Farmers stage bucket brigade to protest irrigation shutoff |

Farmers stage bucket brigade to protest irrigation shutoff


KLAMATH FALLS, Ore. (AP) – Protesting the loss of irrigation water to the Endangered Species Act, Klamath Basin farmers staged a bucket brigade Monday, scooping water that flows from Upper Klamath Lake and passing it hand-to-hand up Main Street to pour into an irrigation canal.

More than 8,000 people turned out for a rally and another 5,000 lined Main Street to pass along blue and white buckets, each bearing a state postal code and some with a slogan, such as ”Amend the ESA!”

Despite advice from a federal judge last week to negotiate long-term solutions to their water problems, farmers in the high desert basin straddling the Oregon-California border have vowed to fight.

”We’ve got two options: to quit or fight,” said Merrill hay farmer Tim Parks, who said he joined the double line of the bucket brigade with his wife, children and sister.

”I grew up this way and I want my kids to grow up this way,” on a farm, said his wife, Darla. ”I don’t know where America thinks it’s going to get its food if it shuts down the farmers.”

”I hope we get some national attention,” said Parks’ sister, Denise Swingle, a 5th grade teacher in Merrill. ”People put down roots that go very deep here. To think about being uprooted, to have to think about going somewhere else is very stressful.”

The rally was held to protest the U.S. Bureau of Reclamation’s decision last month to cut off water for 90 percent of the farms on 200,000 acres served by the Klamath Project, which opened its headgates in 1907 to draw water from the basin’s shallow lakes and turn it on the dry desert uplands to grow hay, grain, potatoes, and pasture.

The water was being held in Upper Klamath Lake for endangered sucker fish and allowed to run down the Klamath River for threatened coho salmon, rather than moving through the intricate series of canals to farms before dumping into wildlife refuges.

A drought that has cut water supplies by more than two-thirds sent the decision to cut off farmers all the way to Vice President Dick Cheney.

The water allocation marked the first time the farmers have lost out to the interests of the Klamath and Yurok tribes, which hold treaties guaranteeing protection of their fisheries, and Pacific Coast salmon fishermen.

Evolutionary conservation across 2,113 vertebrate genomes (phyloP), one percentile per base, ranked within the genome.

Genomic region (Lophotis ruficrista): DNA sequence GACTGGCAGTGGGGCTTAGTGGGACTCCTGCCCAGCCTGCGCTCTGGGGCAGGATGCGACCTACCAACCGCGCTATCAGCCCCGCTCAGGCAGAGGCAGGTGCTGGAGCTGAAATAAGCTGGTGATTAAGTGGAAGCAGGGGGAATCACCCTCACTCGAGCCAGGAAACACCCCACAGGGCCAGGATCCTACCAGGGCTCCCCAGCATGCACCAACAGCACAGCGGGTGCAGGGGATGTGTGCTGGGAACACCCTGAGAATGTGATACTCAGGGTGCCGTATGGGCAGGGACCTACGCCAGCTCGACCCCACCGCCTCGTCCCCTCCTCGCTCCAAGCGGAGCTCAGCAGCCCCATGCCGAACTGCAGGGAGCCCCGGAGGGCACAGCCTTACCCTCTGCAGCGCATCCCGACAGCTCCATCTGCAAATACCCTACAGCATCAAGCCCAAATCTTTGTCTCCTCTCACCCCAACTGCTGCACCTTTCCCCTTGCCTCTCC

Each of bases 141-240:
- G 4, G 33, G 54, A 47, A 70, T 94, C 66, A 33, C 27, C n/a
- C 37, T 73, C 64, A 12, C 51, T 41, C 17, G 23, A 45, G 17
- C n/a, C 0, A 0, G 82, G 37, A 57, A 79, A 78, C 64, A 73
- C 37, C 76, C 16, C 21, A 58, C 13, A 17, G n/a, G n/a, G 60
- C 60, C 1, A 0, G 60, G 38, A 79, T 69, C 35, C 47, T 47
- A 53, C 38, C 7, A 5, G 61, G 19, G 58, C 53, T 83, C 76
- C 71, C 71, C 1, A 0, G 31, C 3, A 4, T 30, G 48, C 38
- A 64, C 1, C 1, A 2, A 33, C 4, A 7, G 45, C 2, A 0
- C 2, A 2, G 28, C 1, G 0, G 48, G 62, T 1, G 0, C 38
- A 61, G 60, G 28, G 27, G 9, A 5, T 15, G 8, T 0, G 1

”Together as a community we cannot let this happen,” said Mexican immigrant Venancio Hernandez.

He said his family came to the United States for a better life, but it was not until 1995 that he was finally able to work his own farm. Now, Hernandez says, ”the water crisis is forcing me out of business.”

Marion Palmer, one of the World War II veterans given homesteads irrigated by the project outside Tule Lake, Calif., in 1949, said the decision represented a betrayal by the government.

”Fifty-nine years ago, we were welcomed home as heroes and asked to feed a hungry world,” Palmer said. ”Today, we may be reduced to welfare recipients standing in line for rice and cheese.”

Jess Prosser, another World War II veteran who homesteaded in 1946, dipped the first buckets, white ones representing Oregon and California. He handed them to his son John, who passed them to his son James to symbolize how the land and water are passed from generation to generation.

Sen. Gordon Smith, R-Ore., told the crowd that he would reintroduce a bill to change the Endangered Species Act, and seek funding for improved water storage and farmer aid.

”If the government chooses to save the sucker fish, it must not make suckers of Klamath County,” Smith said. ”We must never forget that if it is not OK to say a sucker fish is of more value under the law than a farm family.”

Two Republican congressmen – Reps. Wally Herger of California and Greg Walden of Oregon – also called for changes in the Endangered Species Act, with Herger calling the Klamath irrigation cutoff ”the poster child” for changes.

Last month, a federal judge in Oakland, Calif., ruled that the bureau violated the act last year by ignoring the needs of threatened coho salmon in the Klamath River and giving farmers their full water allocation.

Last week, U.S. District Judge Ann Aiken in Eugene denied the farmers’ request for an injunction restoring their water deliveries, saying the fish must get first consideration under the Endangered Species Act and the public interest.

Aiken urged farmers to take advantage of court-ordered mediated negotiations with Indian tribes, conservationists, salmon fishermen and others to reduce demand for limited water supplies in the Klamath Basin.

On the Net:

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